Brushing your teeth
Brushing your teeth with fluoride toothpaste for about two minutes twice a day will help to keep your teeth and mouth healthy. Brushing prevents plaque, a film of bacteria, from building up. If you do not brush regularly, plaque can contribute to gum disease and tooth decay.
You should brush your teeth for about two minutes last thing at night before you go to bed and at another time during the day. For most people, brushing when they get up in the morning is the most convenient time.
It is important to make sure you brush every surface on your teeth to make sure they are free from plaque. You should also avoid rinsing your mouth with water straight after brushing. This will rinse away the concentrated fluoride in the toothpaste.
Using mouth wash
Rinsing your mouth with a mouthwash which contains fluoride can help to prevent tooth decay. You shouldn’t use mouthwash, even one containing fluoride, straight after brushing, as this can wash away the concentrated fluoride in your toothpaste.
Choose a different time to use mouthwash, such as after lunch or dinner, and do not eat or drink for 30 minutes afterwards.
Flossing your teeth
Flossing and interdental brushes aren’t just for dislodging food from between your teeth; it can also reduce gum disease and bad breath by removing plaque from along the gum line. It is best to floss before brushing your teeth.
When flossing your teeth, you should:
- take 12-18 inches (30-45cm) of floss and hold it so you have a couple of inches taught between your hands
- using a gentle pressure, slide the floss between your teeth, until it reaches the point the gum is attached to the tooth
- floss up and down between each tooth, to dislodge food or plaque
Ask your dentist to show you how to floss your teeth, as it is possible to damage your gums.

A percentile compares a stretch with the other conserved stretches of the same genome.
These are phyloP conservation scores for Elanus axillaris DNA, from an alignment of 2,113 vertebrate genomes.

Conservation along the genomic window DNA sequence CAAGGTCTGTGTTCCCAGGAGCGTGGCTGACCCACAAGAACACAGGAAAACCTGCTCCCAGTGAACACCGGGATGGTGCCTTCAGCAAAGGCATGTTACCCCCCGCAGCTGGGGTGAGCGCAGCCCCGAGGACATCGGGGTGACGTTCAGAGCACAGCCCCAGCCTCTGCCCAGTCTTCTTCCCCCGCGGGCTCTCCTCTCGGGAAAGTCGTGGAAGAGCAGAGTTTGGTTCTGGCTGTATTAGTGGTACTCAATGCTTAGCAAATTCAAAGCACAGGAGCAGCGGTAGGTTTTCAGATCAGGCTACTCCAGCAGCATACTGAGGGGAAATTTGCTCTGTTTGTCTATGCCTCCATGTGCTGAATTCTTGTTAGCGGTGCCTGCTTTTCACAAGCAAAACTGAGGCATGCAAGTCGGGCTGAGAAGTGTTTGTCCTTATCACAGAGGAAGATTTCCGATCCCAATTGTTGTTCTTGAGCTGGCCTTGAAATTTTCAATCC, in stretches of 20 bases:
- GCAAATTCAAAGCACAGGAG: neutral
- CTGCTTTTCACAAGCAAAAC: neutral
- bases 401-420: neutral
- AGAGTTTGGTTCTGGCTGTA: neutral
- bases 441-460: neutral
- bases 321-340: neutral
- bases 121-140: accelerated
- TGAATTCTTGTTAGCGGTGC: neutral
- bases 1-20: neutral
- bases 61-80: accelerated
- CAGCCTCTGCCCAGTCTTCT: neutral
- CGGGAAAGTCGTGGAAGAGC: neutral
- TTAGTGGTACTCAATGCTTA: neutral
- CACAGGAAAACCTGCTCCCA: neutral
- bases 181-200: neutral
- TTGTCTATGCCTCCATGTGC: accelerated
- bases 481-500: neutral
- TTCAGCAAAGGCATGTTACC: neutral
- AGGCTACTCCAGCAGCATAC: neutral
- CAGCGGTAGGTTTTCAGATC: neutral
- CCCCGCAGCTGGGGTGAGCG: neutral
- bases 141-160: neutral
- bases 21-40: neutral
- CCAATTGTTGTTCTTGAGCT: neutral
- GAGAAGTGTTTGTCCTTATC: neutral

Interdental brushes may be an easier and more effective alternative for most people. Your dentist can help you to choose the best size for your teeth.
Going for regular dental check-ups will give your dentist the chance to detect any oral health problems early. This will make treatment much easier. Leaving problems untreated can mean they are much more difficult, sometimes even impossible, to treat.
During a check-up, your dentist will:
- examine your teeth, gums and mouth
- ask about your health and, in particular, any problems you’ve experienced with your teeth, gums and mouth
- ask about and advise you on your diet, smoking and alcohol use
- advise you on oral hygiene and teeth cleaning
- discuss a date for your next visit
Most people assume they should go for a check-up every six months, but this can vary depending on your dental health. Some people may need to visit their dentist as regularly as every three months.
Diet and oral health
A healthy, balanced diet is important for your oral health, as what you eat and drink can cause tooth decay.
More information on maintaining a healthy diet can be found in our Healthy eating for ages and stages section.
One important part of a healthy diet is limiting the amount and frequency of sugar you eat and drink in order to avoid tooth decay.
A lot of the sugar we consume is in food and drinks such as:
- sweets, chocolate and biscuits
- sugary drinks including fizzy drinks and alcohol
- fruit juice, including smoothies
- table sugar added to drinks such as tea and coffee
- sugary breakfast cereals
- ice cream
- jams and marmalades
- ketchup and sauces
Reducing the frequency with which you consume of these foods and drinks will help you to keep your teeth and gums healthy.
Alcohol and smoking
Many alcoholic drinks are acidic and can erode the enamel on the surface of your teeth. If this happens, you may need to go to your dentist for treatment to replace the lost enamel.
As well as damaging your teeth, drinking excessive amounts of alcohol has also been linked to an increased risk of developing certain cancers, including cancer of the mouth.
Smoking cigarettes can stain your teeth, cause bad breath and increases your risk of gum disease as well as significantly increasing your risk from certain cancers, including mouth cancer.
The most significant risk factor for mouth cancer is the effects of smoking and drinking alcohol.
People who drink and smoke heavily are 38 times more likely to develop mouth cancer compared to people who neither drink nor smoke.